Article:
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-   -   Experimenting with EPL1 + 20mm (https://forums.steves-digicams.com/olympus-micro-four-thirds-103/experimenting-epl1-20mm-177199/)

Tullio Sep 19, 2010 1:26 AM

Experimenting with EPL1 + 20mm
 
5 Attachment(s)
I still haven't decided whether I'll keep the EPL1 or not. In the meantime, I'm experimenting with it. These were shot with the Lumix 20mm.

shoturtle Sep 19, 2010 5:35 AM

I would test your setup in low light, where you are shooting at 1600iso. It will really give you a good idea what kind of results you can get in less then ideal lighting.

That 20mm looks mighty sharp.

Tullio Sep 19, 2010 10:14 AM

If in one hand the 20mm allows me to shoot in very low light conditions for being such a fast lens, on the other, the DoF is so shallow that unless the subject is flat (like the pictures that Greg took in the art gallery), you'll only get one spot in focus. The slate figure shot (3rd from the top) was taken with ISO 2000 (that's the cap I set based on your findings in terms of how well the camera will handle noise at various ISO values) at f1.7. Most of it is not in focus because of that.

I am now replying to this post from my laptop and I can see that my pictures look pretty dull on this monitor but very bright and colorful on my desktop monitor. How do they look to you? If the problem is with my laptop screen, I need to make sure I don't comment on anyone's pictures based on what I see here.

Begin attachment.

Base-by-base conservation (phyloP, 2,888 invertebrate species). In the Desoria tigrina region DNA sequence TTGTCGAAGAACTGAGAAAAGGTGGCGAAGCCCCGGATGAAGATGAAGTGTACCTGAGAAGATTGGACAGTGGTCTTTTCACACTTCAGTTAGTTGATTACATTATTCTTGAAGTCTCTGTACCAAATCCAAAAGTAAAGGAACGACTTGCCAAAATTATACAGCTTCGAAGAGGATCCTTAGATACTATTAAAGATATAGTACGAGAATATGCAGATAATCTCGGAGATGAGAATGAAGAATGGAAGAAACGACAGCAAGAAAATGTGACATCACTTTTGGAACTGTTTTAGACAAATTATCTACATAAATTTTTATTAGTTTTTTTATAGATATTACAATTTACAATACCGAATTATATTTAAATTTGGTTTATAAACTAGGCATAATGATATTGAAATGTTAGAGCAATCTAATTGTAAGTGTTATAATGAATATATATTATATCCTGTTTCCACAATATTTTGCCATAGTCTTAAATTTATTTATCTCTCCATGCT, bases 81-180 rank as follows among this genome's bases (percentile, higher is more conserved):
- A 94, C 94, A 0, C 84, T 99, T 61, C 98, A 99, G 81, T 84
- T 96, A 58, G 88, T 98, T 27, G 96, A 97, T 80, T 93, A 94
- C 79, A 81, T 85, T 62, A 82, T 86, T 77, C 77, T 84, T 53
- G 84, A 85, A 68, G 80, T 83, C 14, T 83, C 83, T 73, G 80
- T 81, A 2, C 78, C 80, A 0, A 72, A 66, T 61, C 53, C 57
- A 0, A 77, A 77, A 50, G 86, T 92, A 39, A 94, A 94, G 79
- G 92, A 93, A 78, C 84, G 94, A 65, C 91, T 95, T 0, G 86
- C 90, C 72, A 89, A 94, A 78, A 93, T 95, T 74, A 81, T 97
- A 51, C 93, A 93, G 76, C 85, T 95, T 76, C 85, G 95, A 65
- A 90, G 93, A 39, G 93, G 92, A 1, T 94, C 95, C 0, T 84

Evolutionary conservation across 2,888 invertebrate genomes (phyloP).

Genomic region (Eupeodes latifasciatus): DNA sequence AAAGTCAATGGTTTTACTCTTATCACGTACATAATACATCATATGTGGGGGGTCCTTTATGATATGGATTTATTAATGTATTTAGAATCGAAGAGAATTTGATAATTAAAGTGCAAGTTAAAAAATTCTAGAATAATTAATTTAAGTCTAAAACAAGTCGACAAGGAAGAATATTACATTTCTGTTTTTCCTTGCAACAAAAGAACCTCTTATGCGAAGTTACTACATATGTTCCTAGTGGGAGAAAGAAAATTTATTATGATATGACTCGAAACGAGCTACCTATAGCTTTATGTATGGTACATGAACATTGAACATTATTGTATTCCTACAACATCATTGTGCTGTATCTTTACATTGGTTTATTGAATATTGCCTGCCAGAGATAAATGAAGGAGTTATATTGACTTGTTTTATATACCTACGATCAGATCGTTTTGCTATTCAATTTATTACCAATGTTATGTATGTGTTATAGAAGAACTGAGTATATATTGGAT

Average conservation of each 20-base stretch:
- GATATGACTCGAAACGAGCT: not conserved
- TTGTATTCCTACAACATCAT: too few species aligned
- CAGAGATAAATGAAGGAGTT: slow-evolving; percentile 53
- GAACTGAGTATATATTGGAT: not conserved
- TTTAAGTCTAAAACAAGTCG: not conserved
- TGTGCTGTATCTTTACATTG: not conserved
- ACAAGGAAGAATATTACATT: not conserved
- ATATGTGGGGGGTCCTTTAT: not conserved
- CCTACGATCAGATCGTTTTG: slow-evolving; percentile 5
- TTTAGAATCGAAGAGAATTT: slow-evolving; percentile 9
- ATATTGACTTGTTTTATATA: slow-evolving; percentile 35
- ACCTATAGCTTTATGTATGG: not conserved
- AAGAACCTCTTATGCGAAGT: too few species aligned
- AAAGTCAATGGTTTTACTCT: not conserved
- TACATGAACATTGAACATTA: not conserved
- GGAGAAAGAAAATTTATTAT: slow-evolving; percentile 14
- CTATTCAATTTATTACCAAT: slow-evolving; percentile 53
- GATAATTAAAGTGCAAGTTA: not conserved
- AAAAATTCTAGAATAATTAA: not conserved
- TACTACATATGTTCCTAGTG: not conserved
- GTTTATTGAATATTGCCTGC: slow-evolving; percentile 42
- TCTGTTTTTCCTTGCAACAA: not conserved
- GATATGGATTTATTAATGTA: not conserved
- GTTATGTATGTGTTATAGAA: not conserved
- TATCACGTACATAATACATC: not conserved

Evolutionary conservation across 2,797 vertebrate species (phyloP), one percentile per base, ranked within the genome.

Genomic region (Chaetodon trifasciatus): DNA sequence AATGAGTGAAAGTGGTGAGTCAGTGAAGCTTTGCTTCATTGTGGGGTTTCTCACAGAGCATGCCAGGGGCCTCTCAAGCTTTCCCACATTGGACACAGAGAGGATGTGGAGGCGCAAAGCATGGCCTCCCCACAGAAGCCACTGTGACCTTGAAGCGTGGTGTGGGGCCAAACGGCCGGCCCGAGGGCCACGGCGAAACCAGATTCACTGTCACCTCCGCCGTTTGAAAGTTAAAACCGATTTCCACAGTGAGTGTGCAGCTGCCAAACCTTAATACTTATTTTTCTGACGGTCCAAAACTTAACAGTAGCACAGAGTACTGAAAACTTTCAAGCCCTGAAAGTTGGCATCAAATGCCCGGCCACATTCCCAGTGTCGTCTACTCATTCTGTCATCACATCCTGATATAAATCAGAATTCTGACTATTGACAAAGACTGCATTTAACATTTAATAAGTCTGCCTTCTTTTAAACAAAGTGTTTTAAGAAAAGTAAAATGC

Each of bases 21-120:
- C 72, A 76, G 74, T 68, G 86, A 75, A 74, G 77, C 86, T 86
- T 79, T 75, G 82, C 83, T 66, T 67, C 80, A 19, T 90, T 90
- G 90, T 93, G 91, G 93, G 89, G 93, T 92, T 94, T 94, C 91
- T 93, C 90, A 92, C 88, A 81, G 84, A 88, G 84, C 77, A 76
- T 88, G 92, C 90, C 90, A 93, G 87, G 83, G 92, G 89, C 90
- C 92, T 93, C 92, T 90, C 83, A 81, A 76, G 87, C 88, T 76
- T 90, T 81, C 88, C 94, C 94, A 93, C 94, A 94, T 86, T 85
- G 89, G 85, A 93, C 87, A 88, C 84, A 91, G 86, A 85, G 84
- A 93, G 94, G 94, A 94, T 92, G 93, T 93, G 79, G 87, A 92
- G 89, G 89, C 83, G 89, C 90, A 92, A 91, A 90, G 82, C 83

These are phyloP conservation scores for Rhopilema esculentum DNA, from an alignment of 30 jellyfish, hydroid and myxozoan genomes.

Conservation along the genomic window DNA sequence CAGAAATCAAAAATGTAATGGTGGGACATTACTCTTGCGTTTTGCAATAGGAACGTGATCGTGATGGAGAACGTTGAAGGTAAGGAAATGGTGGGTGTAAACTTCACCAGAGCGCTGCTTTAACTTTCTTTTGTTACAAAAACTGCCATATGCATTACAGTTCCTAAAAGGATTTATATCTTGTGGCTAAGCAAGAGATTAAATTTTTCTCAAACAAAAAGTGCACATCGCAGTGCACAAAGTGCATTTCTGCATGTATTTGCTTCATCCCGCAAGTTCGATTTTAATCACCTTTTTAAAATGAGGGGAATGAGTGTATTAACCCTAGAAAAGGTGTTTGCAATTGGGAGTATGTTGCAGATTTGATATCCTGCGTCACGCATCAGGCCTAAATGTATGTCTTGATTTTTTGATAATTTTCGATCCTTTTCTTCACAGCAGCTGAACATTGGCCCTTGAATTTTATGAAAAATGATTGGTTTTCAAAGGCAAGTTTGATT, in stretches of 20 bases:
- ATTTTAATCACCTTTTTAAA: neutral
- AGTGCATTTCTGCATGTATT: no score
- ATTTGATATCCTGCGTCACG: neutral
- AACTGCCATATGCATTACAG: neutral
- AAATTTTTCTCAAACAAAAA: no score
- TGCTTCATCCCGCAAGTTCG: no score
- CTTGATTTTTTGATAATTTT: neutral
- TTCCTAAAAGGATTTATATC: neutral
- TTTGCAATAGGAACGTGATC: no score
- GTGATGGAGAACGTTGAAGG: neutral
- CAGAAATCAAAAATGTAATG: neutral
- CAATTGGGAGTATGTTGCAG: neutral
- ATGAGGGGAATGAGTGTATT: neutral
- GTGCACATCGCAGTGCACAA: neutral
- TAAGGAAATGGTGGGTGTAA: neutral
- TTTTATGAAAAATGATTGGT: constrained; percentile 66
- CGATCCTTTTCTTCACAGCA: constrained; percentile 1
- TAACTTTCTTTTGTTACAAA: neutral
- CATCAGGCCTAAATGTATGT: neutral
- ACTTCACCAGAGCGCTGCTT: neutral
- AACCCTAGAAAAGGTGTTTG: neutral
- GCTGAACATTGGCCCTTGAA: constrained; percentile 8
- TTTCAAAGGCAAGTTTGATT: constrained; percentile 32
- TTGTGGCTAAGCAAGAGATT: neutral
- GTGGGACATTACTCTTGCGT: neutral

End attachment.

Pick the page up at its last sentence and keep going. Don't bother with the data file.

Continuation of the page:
BTW, what setup are you referring to, shoturtle?

Hards80 Sep 19, 2010 11:24 AM

the colors and shots look good on my monitor Tulio.

the shallow dof you are referring to should really only be a big problem at close focusing distances, as long as you are reasonably far away for bigger subjects, you should have enough.

Tullio Sep 19, 2010 2:14 PM

Quote:

Originally Posted by Hards80 (Post 1143548)
the colors and shots look good on my monitor Tulio.

the shallow dof you are referring to should really only be a big problem at close focusing distances, as long as you are reasonably far away for bigger subjects, you should have enough.

OK, now I know that the laptop monitor is no good. Thanks, Dustin.

Yes, as you move further way, the object becomes flatter. So basically, this lens should not be used for portrait shots at f1.7 unless all you want in focus is the eye.

Hards80 Sep 19, 2010 2:27 PM

you should be ok for portraits Tullio.

even if you are only 2 meters away, you still have a couple feet of depth of focus to work with. if you are going out to full body shots, you will be even further back, which will give you more than enough dof.

this is still only a 20mm lens, so the dof even at 1.7 is not that shallow at portrait distances. if you are doing a tight headshot, yea, you will need to stop down, but otherwise you should have enough to work with.

Hards80 Sep 19, 2010 2:34 PM

here is a couple example at 1.7, plenty of dof for this portrait

http://www.flickr.com/photos/neverch...31625832/meta/

http://www.flickr.com/photos/sabesh/4488163474/

should give you an idea of what you will have to work with.

Tullio Sep 19, 2010 9:48 PM

Very nice indeed. Thanks for the links.

Greg Chappell Sep 20, 2010 12:13 AM

I actually like the shallow depth of field in those statue images. The areas of those pictures that are in focus were the right ones in my opinion.


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